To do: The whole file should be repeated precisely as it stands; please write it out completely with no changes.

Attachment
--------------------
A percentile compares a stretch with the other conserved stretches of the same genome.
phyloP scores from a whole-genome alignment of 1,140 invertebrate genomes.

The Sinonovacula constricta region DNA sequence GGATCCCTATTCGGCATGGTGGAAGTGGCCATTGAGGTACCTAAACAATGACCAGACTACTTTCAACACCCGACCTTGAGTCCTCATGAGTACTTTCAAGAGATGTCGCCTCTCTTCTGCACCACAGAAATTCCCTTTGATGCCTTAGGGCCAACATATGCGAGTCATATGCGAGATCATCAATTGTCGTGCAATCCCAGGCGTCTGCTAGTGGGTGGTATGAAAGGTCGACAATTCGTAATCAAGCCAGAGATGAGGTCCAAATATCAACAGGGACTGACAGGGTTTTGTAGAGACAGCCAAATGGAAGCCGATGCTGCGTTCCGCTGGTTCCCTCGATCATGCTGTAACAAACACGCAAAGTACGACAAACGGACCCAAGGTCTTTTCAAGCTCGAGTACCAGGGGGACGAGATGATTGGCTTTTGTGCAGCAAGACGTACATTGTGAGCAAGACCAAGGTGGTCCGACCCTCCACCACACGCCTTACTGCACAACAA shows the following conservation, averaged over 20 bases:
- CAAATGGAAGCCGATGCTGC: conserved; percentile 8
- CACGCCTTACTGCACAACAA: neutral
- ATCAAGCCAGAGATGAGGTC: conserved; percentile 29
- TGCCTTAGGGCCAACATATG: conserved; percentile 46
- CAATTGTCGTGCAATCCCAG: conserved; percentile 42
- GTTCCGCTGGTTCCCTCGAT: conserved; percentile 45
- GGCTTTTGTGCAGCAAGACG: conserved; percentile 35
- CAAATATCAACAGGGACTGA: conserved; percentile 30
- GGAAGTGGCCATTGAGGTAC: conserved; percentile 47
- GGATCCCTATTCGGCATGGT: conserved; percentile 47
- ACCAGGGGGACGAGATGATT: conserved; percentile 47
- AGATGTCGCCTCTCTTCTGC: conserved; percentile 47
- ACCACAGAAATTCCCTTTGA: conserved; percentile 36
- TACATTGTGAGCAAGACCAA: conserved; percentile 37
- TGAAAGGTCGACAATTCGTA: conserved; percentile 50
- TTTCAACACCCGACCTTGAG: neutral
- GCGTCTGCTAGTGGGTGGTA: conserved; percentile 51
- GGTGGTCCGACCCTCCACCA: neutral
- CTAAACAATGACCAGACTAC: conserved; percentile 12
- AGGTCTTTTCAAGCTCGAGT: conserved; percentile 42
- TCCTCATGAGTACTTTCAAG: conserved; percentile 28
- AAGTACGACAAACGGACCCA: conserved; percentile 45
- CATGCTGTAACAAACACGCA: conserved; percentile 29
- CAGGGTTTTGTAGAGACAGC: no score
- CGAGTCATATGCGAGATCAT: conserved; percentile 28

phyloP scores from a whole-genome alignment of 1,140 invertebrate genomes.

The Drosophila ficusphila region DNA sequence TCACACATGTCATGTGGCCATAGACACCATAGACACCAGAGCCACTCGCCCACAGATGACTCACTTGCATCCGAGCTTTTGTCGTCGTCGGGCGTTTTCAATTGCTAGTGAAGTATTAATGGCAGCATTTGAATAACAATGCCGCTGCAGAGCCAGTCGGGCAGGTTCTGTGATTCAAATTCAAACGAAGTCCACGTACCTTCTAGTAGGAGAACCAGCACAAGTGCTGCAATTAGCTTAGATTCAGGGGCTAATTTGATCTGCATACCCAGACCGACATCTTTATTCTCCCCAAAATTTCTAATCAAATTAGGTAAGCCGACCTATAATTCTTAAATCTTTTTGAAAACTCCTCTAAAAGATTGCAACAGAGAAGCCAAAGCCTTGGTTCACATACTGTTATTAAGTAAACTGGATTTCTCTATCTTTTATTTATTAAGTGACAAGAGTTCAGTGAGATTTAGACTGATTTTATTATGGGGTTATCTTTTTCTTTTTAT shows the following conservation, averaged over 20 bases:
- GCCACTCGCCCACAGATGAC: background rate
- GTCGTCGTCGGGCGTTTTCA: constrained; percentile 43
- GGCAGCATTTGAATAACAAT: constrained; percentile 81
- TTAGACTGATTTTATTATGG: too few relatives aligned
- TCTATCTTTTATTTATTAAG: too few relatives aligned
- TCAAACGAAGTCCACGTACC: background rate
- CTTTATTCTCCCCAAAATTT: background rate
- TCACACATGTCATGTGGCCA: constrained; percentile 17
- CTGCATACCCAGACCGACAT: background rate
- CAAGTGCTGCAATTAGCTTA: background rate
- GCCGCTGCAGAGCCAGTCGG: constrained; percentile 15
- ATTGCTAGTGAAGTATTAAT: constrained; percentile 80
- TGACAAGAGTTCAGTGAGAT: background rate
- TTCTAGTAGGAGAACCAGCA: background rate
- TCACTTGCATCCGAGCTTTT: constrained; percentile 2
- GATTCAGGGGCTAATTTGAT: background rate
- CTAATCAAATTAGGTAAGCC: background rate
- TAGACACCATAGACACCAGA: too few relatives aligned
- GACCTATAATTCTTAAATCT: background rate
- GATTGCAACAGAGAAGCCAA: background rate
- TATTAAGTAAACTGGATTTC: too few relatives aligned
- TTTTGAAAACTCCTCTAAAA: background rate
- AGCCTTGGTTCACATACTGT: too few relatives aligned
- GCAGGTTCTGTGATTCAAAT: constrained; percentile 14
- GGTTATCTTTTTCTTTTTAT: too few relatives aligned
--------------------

A percentile compares a stretch with the other conserved stretches of the same genome.
phyloP scores from a whole-genome alignment of 1,140 invertebrate genomes.

The Sinonovacula constricta region DNA sequence GGATCCCTATTCGGCATGGTGGAAGTGGCCATTGAGGTACCTAAACAATGACCAGACTACTTTCAACACCCGACCTTGAGTCCTCATGAGTACTTTCAAGAGATGTCGCCTCTCTTCTGCACCACAGAAATTCCCTTTGATGCCTTAGGGCCAACATATGCGAGTCATATGCGAGATCATCAATTGTCGTGCAATCCCAGGCGTCTGCTAGTGGGTGGTATGAAAGGTCGACAATTCGTAATCAAGCCAGAGATGAGGTCCAAATATCAACAGGGACTGACAGGGTTTTGTAGAGACAGCCAAATGGAAGCCGATGCTGCGTTCCGCTGGTTCCCTCGATCATGCTGTAACAAACACGCAAAGTACGACAAACGGACCCAAGGTCTTTTCAAGCTCGAGTACCAGGGGGACGAGATGATTGGCTTTTGTGCAGCAAGACGTACATTGTGAGCAAGACCAAGGTGGTCCGACCCTCCACCACACGCCTTACTGCACAACAA shows the following conservation, averaged over 20 bases:
- CAAATGGAAGCCGATGCTGC: conserved; percentile 8
- CACGCCTTACTGCACAACAA: neutral
- ATCAAGCCAGAGATGAGGTC: conserved; percentile 29
- TGCCTTAGGGCCAACATATG: conserved; percentile 46
- CAATTGTCGTGCAATCCCAG: conserved; percentile 42
- GTTCCGCTGGTTCCCTCGAT: conserved; percentile 45
- GGCTTTTGTGCAGCAAGACG: conserved; percentile 35
- CAAATATCAACAGGGACTGA: conserved; percentile 30
- GGAAGTGGCCATTGAGGTAC: conserved; percentile 47
- GGATCCCTATTCGGCATGGT: conserved; percentile 47
- ACCAGGGGGACGAGATGATT: conserved; percentile 47
- AGATGTCGCCTCTCTTCTGC: conserved; percentile 47
- ACCACAGAAATTCCCTTTGA: conserved; percentile 36
- TACATTGTGAGCAAGACCAA: conserved; percentile 37
- TGAAAGGTCGACAATTCGTA: conserved; percentile 50
- TTTCAACACCCGACCTTGAG: neutral
- GCGTCTGCTAGTGGGTGGTA: conserved; percentile 51
- GGTGGTCCGACCCTCCACCA: neutral
- CTAAACAATGACCAGACTAC: conserved; percentile 12
- AGGTCTTTTCAAGCTCGAGT: conserved; percentile 42
- TCCTCATGAGTACTTTCAAG: conserved; percentile 28
- AAGTACGACAAACGGACCCA: conserved; percentile 45
- CATGCTGTAACAAACACGCA: conserved; percentile 29
- CAGGGTTTTGTAGAGACAGC: no score
- CGAGTCATATGCGAGATCAT: conserved; percentile 28

phyloP scores from a whole-genome alignment of 1,140 invertebrate genomes.

The Drosophila ficusphila region DNA sequence TCACACATGTCATGTGGCCATAGACACCATAGACACCAGAGCCACTCGCCCACAGATGACTCACTTGCATCCGAGCTTTTGTCGTCGTCGGGCGTTTTCAATTGCTAGTGAAGTATTAATGGCAGCATTTGAATAACAATGCCGCTGCAGAGCCAGTCGGGCAGGTTCTGTGATTCAAATTCAAACGAAGTCCACGTACCTTCTAGTAGGAGAACCAGCACAAGTGCTGCAATTAGCTTAGATTCAGGGGCTAATTTGATCTGCATACCCAGACCGACATCTTTATTCTCCCCAAAATTTCTAATCAAATTAGGTAAGCCGACCTATAATTCTTAAATCTTTTTGAAAACTCCTCTAAAAGATTGCAACAGAGAAGCCAAAGCCTTGGTTCACATACTGTTATTAAGTAAACTGGATTTCTCTATCTTTTATTTATTAAGTGACAAGAGTTCAGTGAGATTTAGACTGATTTTATTATGGGGTTATCTTTTTCTTTTTAT shows the following conservation, averaged over 20 bases:
- GCCACTCGCCCACAGATGAC: background rate
- GTCGTCGTCGGGCGTTTTCA: constrained; percentile 43
- GGCAGCATTTGAATAACAAT: constrained; percentile 81
- TTAGACTGATTTTATTATGG: too few relatives aligned
- TCTATCTTTTATTTATTAAG: too few relatives aligned
- TCAAACGAAGTCCACGTACC: background rate
- CTTTATTCTCCCCAAAATTT: background rate
- TCACACATGTCATGTGGCCA: constrained; percentile 17
- CTGCATACCCAGACCGACAT: background rate
- CAAGTGCTGCAATTAGCTTA: background rate
- GCCGCTGCAGAGCCAGTCGG: constrained; percentile 15
- ATTGCTAGTGAAGTATTAAT: constrained; percentile 80
- TGACAAGAGTTCAGTGAGAT: background rate
- TTCTAGTAGGAGAACCAGCA: background rate
- TCACTTGCATCCGAGCTTTT: constrained; percentile 2
- GATTCAGGGGCTAATTTGAT: background rate
- CTAATCAAATTAGGTAAGCC: background rate
- TAGACACCATAGACACCAGA: too few relatives aligned
- GACCTATAATTCTTAAATCT: background rate
- GATTGCAACAGAGAAGCCAA: background rate
- TATTAAGTAAACTGGATTTC: too few relatives aligned
- TTTTGAAAACTCCTCTAAAA: background rate
- AGCCTTGGTTCACATACTGT: too few relatives aligned
- GCAGGTTCTGTGATTCAAAT: constrained; percentile 14
- GGTTATCTTTTTCTTTTTAT: too few relatives aligned